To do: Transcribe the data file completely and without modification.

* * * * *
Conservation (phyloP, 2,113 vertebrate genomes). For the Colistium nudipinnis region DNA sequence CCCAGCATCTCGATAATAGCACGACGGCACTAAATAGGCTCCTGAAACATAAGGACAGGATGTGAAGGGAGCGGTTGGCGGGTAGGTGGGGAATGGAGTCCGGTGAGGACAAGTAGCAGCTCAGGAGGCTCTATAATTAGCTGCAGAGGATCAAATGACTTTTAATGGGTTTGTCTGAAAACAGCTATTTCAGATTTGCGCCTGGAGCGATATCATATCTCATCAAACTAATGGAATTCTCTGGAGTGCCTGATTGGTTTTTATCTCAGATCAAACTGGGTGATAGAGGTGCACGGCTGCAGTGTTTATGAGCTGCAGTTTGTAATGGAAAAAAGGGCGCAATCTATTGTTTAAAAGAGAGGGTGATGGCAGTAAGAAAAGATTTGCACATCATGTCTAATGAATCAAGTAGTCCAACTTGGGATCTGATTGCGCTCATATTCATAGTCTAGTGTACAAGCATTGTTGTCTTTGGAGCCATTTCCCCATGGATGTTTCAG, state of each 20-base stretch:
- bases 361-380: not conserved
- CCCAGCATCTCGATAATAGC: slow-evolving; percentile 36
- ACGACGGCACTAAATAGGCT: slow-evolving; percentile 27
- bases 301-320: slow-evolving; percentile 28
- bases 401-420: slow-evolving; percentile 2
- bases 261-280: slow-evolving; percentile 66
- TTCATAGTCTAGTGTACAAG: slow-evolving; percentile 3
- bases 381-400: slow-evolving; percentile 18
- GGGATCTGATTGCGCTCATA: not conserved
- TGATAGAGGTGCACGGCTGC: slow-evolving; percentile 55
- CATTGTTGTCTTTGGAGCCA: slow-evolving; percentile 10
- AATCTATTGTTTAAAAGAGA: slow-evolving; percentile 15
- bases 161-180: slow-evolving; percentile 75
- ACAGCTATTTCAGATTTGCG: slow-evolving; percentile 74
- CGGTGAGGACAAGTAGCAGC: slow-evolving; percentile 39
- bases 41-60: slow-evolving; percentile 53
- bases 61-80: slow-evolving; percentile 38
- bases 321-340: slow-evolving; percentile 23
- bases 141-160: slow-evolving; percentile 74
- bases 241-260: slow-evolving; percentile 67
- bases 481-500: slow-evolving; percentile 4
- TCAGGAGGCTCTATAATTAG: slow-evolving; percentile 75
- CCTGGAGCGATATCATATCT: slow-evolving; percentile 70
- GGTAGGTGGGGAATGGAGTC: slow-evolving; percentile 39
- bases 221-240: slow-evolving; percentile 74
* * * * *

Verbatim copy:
Conservation (phyloP, 2,113 vertebrate genomes). For the Colistium nudipinnis region DNA sequence CCCAGCATCTCGATAATAGCACGACGGCACTAAATAGGCTCCTGAAACATAAGGACAGGATGTGAAGGGAGCGGTTGGCGGGTAGGTGGGGAATGGAGTCCGGTGAGGACAAGTAGCAGCTCAGGAGGCTCTATAATTAGCTGCAGAGGATCAAATGACTTTTAATGGGTTTGTCTGAAAACAGCTATTTCAGATTTGCGCCTGGAGCGATATCATATCTCATCAAACTAATGGAATTCTCTGGAGTGCCTGATTGGTTTTTATCTCAGATCAAACTGGGTGATAGAGGTGCACGGCTGCAGTGTTTATGAGCTGCAGTTTGTAATGGAAAAAAGGGCGCAATCTATTGTTTAAAAGAGAGGGTGATGGCAGTAAGAAAAGATTTGCACATCATGTCTAATGAATCAAGTAGTCCAACTTGGGATCTGATTGCGCTCATATTCATAGTCTAGTGTACAAGCATTGTTGTCTTTGGAGCCATTTCCCCATGGATGTTTCAG, state of each 20-base stretch:
- bases 361-380: not conserved
- CCCAGCATCTCGATAATAGC: slow-evolving; percentile 36
- ACGACGGCACTAAATAGGCT: slow-evolving; percentile 27
- bases 301-320: slow-evolving; percentile 28
- bases 401-420: slow-evolving; percentile 2
- bases 261-280: slow-evolving; percentile 66
- TTCATAGTCTAGTGTACAAG: slow-evolving; percentile 3
- bases 381-400: slow-evolving; percentile 18
- GGGATCTGATTGCGCTCATA: not conserved
- TGATAGAGGTGCACGGCTGC: slow-evolving; percentile 55
- CATTGTTGTCTTTGGAGCCA: slow-evolving; percentile 10
- AATCTATTGTTTAAAAGAGA: slow-evolving; percentile 15
- bases 161-180: slow-evolving; percentile 75
- ACAGCTATTTCAGATTTGCG: slow-evolving; percentile 74
- CGGTGAGGACAAGTAGCAGC: slow-evolving; percentile 39
- bases 41-60: slow-evolving; percentile 53
- bases 61-80: slow-evolving; percentile 38
- bases 321-340: slow-evolving; percentile 23
- bases 141-160: slow-evolving; percentile 74
- bases 241-260: slow-evolving; percentile 67
- bases 481-500: slow-evolving; percentile 4
- TCAGGAGGCTCTATAATTAG: slow-evolving; percentile 75
- CCTGGAGCGATATCATATCT: slow-evolving; percentile 70
- GGTAGGTGGGGAATGGAGTC: slow-evolving; percentile 39
- bases 221-240: slow-evolving; percentile 74